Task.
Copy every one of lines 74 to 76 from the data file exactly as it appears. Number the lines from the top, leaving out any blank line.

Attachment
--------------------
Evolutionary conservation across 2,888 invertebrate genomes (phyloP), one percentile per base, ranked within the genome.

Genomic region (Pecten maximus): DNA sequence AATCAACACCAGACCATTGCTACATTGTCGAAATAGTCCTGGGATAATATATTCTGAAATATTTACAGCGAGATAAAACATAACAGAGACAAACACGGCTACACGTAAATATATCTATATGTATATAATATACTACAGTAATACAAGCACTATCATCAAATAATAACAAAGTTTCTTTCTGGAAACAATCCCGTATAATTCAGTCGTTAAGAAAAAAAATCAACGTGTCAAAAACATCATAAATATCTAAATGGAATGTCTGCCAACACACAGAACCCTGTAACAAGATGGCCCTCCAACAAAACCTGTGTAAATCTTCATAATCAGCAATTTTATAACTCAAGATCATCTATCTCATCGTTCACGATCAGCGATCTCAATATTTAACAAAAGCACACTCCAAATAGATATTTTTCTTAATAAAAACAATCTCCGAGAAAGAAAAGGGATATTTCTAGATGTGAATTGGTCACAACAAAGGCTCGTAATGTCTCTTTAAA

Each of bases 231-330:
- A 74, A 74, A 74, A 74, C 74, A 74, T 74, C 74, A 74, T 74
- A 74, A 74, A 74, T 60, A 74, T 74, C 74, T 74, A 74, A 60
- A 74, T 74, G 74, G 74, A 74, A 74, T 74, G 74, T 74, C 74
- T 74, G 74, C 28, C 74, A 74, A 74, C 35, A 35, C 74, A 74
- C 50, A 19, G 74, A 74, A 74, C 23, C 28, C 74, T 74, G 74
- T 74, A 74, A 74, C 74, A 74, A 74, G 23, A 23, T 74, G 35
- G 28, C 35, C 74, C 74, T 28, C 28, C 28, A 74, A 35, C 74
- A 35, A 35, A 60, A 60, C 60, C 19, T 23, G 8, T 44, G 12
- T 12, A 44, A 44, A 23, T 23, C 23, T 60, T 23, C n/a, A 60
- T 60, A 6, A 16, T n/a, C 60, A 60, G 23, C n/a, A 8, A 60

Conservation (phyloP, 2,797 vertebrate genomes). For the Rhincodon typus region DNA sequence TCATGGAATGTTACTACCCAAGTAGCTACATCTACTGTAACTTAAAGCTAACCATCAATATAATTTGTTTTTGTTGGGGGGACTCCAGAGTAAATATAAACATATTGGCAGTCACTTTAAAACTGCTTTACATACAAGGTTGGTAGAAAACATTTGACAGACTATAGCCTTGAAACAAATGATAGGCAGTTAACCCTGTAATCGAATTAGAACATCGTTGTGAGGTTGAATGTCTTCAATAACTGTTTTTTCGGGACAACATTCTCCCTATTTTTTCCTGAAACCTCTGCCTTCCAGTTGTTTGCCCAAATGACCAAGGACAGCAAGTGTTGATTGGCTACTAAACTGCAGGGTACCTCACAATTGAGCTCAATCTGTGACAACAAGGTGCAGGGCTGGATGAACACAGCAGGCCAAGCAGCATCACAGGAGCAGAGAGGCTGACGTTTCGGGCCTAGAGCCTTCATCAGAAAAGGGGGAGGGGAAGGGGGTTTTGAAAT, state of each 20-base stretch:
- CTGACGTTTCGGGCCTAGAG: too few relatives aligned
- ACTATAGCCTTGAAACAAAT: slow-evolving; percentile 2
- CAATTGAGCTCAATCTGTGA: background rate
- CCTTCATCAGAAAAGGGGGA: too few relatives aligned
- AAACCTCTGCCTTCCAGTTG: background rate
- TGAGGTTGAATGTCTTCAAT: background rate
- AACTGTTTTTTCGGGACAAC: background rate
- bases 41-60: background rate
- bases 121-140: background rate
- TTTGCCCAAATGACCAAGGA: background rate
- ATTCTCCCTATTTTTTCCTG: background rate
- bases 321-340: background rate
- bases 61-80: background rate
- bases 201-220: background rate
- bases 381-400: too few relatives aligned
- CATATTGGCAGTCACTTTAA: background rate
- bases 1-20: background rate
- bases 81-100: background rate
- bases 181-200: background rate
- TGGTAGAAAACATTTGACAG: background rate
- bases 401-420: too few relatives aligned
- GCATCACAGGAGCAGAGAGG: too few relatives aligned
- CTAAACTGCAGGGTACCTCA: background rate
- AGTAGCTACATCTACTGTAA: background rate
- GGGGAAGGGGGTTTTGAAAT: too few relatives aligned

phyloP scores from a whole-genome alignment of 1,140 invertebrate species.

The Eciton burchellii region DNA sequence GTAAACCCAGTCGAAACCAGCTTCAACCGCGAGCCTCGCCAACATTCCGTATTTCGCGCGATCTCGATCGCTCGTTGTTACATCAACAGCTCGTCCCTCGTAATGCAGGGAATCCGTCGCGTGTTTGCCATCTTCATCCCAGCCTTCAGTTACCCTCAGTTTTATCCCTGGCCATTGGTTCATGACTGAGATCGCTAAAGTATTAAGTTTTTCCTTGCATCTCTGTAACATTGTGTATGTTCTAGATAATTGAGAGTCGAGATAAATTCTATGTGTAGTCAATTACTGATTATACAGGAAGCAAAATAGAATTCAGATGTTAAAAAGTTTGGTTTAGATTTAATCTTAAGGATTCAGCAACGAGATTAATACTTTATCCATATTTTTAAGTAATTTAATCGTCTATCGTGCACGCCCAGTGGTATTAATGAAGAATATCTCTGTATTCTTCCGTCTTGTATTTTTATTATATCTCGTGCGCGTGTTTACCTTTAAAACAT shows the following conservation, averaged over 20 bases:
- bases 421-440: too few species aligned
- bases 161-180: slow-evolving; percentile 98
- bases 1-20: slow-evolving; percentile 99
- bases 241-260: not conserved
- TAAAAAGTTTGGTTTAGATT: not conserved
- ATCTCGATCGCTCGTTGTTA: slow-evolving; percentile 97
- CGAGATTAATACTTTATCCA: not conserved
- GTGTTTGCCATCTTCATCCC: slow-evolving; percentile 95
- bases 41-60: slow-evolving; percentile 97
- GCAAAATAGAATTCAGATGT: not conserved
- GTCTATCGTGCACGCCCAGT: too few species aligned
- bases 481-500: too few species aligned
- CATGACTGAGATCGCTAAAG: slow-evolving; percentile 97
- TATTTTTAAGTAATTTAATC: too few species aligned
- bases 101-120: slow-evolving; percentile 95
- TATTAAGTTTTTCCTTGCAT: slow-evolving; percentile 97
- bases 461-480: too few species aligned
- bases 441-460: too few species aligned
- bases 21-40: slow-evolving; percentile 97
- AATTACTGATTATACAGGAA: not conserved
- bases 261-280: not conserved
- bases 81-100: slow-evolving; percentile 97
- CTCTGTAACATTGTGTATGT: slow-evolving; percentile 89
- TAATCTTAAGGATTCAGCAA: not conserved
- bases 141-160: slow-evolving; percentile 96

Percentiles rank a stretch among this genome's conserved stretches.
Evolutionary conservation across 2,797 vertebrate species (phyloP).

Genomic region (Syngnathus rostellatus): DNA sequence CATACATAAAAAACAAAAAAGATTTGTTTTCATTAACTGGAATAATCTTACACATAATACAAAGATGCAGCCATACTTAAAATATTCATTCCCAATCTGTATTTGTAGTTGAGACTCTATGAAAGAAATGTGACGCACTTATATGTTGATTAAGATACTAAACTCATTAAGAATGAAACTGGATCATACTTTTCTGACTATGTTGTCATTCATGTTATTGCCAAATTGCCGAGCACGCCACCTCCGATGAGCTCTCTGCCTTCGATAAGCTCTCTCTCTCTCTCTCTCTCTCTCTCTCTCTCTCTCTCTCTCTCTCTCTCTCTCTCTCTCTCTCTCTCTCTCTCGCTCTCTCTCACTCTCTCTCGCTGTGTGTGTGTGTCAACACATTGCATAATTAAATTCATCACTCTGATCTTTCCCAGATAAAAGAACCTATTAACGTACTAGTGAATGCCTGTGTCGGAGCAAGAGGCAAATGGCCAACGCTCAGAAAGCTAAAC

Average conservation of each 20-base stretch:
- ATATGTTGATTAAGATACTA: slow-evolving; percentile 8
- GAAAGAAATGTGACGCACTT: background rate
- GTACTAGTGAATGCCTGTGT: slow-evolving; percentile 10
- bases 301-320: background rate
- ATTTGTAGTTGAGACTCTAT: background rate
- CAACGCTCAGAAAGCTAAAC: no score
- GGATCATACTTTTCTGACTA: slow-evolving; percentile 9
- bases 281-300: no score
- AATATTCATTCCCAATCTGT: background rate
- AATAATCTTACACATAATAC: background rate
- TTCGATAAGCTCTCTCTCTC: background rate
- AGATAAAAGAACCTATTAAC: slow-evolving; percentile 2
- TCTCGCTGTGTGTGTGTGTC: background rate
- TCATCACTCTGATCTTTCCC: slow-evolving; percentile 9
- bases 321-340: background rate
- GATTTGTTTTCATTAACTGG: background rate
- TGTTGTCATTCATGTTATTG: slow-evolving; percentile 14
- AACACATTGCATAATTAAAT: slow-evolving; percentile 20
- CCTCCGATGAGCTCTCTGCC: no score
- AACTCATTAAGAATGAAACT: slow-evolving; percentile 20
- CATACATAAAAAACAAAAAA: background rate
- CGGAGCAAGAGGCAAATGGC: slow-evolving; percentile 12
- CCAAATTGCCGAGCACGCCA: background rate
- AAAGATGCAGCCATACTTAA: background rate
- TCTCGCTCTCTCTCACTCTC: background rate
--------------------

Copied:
- bases 301-320: background rate
- ATTTGTAGTTGAGACTCTAT: background rate
- CAACGCTCAGAAAGCTAAAC: no score